Having nowhere to go, and feeling that they had a legal right to stay, Haley, Wingart and Cruz decided to not move out for the time being.
"The system we have right now with property owners making so much money off of us, it's completely wiping out the ability of people like me to live here," said Cruz, who works at the East Oakland Boxing Association as the garden and youth intern coordinator. She runs tutoring and mentoring programs for children affected by the traumatic levels of poverty and violence common in Oakland's flatlands. "I don't know if I can keep this job if I can't get here in a reasonable amount of time," said Cruz, who added that if she were to move out of Oakland, her car is in no condition to commute.
Haley's petition before Oakland's Rent Board is scheduled to be heard on September 1, after the rent increase demanded by Chou is supposed to take effect. Haley and her neighbors believe, however, that the building's condo-conversion was improperly approved by the city. They plan to argue that their studios are still covered by rent control. In a May 2 letter to Rachel Flynn, Oakland's director of planning and building, Haley wrote that the building remained a five-unit property through the condo-conversion, and for several years the garage was even rented out as a living space, making it effectively a six-unit apartment building. Haley wrote also that the building was never fully up to code, questioning why the condo-conversion was approved. Haley and Cruz also said that numerous requirements spelled out in Oakland's condo-conversion ordinance weren't followed. They said they never received sixty-day notices of intent to convert, a notice of tenants' rights, copies of the sub-divider's tenant assistance program, and other mandatory notices. And Haley, who is a senior, said she never received an option for a lifetime lease of the condo, as spelled out in Oakland's law.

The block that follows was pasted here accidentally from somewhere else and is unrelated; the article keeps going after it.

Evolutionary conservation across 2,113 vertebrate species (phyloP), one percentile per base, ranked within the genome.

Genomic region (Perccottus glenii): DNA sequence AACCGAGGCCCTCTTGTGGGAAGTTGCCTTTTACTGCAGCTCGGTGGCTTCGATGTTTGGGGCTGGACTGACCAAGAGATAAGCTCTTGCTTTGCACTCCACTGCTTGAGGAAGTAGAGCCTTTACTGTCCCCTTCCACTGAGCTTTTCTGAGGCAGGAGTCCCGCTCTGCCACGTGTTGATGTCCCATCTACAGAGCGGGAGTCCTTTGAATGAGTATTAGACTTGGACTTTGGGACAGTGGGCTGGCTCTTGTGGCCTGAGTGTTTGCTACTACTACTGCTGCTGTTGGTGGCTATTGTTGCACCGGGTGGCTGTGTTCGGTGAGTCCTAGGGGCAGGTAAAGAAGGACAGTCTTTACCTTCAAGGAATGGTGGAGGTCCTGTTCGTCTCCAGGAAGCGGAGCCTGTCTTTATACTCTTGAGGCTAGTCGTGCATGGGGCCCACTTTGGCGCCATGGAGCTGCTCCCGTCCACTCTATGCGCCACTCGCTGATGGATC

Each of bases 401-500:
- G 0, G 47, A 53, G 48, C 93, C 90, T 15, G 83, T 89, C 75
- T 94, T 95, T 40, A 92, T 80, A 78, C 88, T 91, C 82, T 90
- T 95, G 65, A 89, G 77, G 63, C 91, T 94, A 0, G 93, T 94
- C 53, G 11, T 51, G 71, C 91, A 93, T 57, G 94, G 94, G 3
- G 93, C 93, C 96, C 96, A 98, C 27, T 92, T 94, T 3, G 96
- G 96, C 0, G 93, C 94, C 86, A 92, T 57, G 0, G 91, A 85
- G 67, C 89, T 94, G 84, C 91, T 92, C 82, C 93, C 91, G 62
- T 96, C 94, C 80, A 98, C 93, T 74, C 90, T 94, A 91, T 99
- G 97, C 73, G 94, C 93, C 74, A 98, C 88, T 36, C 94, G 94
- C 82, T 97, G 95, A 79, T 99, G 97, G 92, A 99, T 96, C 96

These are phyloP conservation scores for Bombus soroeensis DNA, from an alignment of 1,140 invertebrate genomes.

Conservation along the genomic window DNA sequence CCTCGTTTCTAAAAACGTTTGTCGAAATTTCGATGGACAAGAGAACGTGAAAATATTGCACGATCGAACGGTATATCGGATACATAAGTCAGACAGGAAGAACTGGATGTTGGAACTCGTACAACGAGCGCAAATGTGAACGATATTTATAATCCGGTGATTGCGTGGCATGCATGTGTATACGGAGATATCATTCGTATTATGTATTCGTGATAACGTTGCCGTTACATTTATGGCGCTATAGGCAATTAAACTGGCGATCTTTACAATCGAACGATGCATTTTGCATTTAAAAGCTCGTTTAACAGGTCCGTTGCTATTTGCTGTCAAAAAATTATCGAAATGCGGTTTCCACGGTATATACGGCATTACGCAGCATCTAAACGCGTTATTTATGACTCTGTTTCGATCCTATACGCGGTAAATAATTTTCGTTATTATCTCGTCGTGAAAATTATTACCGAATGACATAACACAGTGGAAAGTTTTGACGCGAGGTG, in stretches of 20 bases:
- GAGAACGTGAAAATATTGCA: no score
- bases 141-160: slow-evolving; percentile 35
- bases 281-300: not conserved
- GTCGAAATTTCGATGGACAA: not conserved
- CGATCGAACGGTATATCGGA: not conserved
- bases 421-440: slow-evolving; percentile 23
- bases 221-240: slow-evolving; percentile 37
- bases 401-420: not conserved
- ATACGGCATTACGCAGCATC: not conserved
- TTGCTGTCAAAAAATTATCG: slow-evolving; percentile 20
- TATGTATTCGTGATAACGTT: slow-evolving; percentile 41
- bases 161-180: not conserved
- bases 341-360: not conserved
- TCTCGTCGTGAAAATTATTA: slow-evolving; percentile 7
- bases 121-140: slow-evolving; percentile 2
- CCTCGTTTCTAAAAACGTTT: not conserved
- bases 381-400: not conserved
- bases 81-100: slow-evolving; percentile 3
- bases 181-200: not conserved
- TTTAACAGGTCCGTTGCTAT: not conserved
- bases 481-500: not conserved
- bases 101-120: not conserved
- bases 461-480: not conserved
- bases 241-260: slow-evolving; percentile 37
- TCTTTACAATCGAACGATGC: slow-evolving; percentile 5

"The fact that the city has no way to confirm that tenant protections requirements have been completed — it's a major flaw," Hale said. "It lends itself to situations where a condo-conversion can be approved that hasn't met legal requirements."
For his part, Kolevzon maintains that he followed the law during the condo-conversion process. And Chou appears to be operating under the premise that the four-unit condo building is exempt from rent control due to California's Costa Hawkins Act, which bans rent control on single-family homes and condominiums in the state.
"If this is what Oakland wants and what the politicians downtown are going to let happen, well, this is going to ruin Oakland," said Wingart. "We will lose our culture. It's sad."
"How can a city have rents that exceed the average income levels of the city's residents?" asked Haley. "Have you ever seen a place that doesn't have all of the life, the diversity in it? Diversity isn't good just because it's good," said Haley. "It's good because everyone has their own value, but that's being destroyed right now."